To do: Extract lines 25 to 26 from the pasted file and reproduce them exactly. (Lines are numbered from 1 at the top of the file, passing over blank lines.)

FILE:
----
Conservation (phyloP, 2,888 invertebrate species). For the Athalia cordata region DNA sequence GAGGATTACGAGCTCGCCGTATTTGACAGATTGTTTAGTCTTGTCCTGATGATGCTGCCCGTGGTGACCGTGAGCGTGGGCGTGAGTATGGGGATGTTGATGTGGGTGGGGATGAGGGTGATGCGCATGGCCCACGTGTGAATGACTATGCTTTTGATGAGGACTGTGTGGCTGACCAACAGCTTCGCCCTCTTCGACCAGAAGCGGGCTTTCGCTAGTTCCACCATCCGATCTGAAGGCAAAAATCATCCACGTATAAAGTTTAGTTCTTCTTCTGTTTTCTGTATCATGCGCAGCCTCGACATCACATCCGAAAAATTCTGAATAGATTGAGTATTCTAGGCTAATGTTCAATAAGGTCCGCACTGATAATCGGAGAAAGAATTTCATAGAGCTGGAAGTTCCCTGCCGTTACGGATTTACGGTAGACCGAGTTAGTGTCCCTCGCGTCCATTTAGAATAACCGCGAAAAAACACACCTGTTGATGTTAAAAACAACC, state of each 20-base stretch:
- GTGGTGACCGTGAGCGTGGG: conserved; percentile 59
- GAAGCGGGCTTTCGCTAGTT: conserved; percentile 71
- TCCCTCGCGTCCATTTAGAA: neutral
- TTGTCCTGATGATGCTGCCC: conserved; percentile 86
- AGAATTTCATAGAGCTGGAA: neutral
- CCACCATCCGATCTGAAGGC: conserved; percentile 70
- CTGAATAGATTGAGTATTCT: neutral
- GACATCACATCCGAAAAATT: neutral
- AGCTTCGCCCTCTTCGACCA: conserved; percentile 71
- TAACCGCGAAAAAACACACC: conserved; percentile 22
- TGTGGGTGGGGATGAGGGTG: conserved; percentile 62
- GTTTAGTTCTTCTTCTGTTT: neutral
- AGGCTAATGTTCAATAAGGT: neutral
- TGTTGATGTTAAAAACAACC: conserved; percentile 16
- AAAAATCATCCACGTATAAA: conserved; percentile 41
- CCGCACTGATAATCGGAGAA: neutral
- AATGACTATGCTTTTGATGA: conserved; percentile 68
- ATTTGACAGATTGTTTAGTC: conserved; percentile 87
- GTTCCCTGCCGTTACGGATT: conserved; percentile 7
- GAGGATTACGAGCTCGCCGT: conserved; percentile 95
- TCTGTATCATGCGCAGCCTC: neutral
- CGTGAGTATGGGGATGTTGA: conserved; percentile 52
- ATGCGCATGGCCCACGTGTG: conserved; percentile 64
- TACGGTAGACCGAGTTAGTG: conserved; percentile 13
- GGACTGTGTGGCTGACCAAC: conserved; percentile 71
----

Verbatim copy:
- TACGGTAGACCGAGTTAGTG: conserved; percentile 13
- GGACTGTGTGGCTGACCAAC: conserved; percentile 71